• Parents face challenges soon after the confirmation of their child's hearing loss, including decisions regarding medical procedures, selection of hearing technology, communication methodologies, language choices, and early intervention services and approaches.
  • Families have the right to receive comprehensive information about all available options for their child. This understanding is enhanced when professionals are well informed and when the family's cultural and linguistic background is respected.
  • Formal and informal support from a variety of sources, including other families with children who are deaf and hard-of-hearing, promotes parental well-being, positively affects parent–child interaction, and helps guide decision making.

What ASHA Members Can Do

Audiologists and SLPs should ensure that:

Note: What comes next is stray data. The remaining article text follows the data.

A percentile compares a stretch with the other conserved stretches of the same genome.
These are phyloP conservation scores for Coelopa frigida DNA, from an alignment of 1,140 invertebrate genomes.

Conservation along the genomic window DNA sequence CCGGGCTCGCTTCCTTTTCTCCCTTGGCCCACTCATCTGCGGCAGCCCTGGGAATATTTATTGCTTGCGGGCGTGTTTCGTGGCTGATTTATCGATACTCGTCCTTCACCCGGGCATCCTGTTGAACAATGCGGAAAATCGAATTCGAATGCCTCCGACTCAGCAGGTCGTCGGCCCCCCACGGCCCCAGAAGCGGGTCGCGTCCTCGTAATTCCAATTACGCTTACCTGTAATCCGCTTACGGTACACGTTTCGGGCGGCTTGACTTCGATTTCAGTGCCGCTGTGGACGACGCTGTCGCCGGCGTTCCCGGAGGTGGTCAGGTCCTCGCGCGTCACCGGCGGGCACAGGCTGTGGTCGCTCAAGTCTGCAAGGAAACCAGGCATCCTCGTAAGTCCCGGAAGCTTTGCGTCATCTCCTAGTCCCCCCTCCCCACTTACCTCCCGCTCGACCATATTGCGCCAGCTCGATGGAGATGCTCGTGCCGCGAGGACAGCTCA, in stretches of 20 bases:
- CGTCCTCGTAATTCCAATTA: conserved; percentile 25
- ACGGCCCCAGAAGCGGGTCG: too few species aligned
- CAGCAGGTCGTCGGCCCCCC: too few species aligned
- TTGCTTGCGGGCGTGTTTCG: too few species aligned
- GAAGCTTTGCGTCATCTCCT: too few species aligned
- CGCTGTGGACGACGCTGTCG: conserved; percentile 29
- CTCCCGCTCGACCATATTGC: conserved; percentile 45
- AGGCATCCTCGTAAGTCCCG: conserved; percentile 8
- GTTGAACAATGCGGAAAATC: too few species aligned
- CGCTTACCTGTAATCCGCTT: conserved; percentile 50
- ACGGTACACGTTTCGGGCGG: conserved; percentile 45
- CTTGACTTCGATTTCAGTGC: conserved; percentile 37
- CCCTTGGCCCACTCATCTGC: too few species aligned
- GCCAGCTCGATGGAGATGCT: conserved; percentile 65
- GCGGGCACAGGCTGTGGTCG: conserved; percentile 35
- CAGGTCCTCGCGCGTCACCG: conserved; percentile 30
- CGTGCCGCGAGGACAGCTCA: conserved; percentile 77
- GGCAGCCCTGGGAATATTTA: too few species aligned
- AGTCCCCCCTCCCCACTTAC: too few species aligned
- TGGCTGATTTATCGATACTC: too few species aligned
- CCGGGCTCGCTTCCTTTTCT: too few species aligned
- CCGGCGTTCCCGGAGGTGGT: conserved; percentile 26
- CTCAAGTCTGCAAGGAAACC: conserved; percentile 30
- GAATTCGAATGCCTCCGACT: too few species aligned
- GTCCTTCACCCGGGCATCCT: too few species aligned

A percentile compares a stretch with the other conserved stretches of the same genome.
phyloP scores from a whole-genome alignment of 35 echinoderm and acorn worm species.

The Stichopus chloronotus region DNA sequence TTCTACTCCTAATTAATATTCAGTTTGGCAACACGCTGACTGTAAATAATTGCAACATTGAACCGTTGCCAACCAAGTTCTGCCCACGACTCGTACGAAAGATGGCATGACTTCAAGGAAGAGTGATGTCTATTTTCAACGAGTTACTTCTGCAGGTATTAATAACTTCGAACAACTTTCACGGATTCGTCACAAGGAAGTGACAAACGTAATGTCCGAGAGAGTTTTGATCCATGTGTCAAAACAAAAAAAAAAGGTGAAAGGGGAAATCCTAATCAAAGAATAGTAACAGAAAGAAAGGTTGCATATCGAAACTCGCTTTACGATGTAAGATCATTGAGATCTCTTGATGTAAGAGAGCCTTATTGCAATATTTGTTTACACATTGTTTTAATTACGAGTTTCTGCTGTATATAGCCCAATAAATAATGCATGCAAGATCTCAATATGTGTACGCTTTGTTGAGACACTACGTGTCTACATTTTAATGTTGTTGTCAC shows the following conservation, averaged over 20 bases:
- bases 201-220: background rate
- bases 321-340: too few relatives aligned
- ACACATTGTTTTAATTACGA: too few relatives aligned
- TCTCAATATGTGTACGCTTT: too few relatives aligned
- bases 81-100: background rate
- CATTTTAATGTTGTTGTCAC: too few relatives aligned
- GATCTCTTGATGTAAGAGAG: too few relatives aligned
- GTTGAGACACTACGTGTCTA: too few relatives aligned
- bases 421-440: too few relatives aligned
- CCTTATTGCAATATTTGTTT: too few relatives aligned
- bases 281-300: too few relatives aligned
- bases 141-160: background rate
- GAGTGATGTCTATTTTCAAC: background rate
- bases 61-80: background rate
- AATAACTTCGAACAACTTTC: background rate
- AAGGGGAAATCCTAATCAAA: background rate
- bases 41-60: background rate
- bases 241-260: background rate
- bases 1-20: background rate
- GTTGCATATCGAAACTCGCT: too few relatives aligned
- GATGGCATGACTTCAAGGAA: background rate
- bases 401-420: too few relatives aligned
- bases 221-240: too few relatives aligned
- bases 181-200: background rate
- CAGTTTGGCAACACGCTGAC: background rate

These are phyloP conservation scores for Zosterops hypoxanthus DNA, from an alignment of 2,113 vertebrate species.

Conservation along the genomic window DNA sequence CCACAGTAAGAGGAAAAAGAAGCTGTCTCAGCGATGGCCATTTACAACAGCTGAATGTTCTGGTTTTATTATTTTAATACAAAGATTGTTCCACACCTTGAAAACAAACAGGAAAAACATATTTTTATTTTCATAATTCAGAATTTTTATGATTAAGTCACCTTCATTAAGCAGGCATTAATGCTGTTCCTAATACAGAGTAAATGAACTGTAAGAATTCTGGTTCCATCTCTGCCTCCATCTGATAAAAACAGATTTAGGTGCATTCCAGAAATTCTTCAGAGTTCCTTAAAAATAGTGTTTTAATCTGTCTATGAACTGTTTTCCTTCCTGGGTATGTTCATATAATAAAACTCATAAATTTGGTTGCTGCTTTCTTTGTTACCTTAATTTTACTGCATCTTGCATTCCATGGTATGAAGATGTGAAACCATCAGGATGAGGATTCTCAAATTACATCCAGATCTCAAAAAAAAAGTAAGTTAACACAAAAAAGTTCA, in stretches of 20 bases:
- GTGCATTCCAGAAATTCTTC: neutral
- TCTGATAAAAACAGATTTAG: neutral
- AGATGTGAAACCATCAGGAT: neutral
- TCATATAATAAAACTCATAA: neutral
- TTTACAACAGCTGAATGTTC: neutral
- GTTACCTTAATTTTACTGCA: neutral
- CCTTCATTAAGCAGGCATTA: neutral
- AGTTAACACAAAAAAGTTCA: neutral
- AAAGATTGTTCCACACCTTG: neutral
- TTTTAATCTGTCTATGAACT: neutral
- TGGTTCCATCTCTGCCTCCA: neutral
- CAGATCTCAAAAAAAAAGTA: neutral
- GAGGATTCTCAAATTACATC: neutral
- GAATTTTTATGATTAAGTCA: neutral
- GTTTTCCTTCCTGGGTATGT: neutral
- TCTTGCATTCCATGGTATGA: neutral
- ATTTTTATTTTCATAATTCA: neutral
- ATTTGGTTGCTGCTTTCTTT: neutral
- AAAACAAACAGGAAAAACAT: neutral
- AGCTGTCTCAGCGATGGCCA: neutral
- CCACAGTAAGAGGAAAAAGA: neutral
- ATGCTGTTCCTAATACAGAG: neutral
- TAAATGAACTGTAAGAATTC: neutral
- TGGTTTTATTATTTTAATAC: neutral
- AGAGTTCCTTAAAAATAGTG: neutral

• Intervention programs are designed based on the family's informed choices, traditions, and cultural beliefs and values.
  • Both spoken and written communication and educational materials are provided in the family's primary/preferred language.
  • The IFSP team considers the following when planning services for infants and toddlers with hearing loss:
    • Opportunities to meet with other infants and toddlers with hearing loss and their families.
    • Opportunities to interact with and be instructed by individuals who are proficient in the family's communication method of choice (e.g., ASL, total communication, auditory verbal therapy).

§303.26 Natural Environments

"Natural environments means settings that are natural or typical for a same-aged infant or toddler without a disability, may include the home or community settings, and must be consistent with the provisions of §303.126."

§303.126 Early Intervention Services in Natural Environments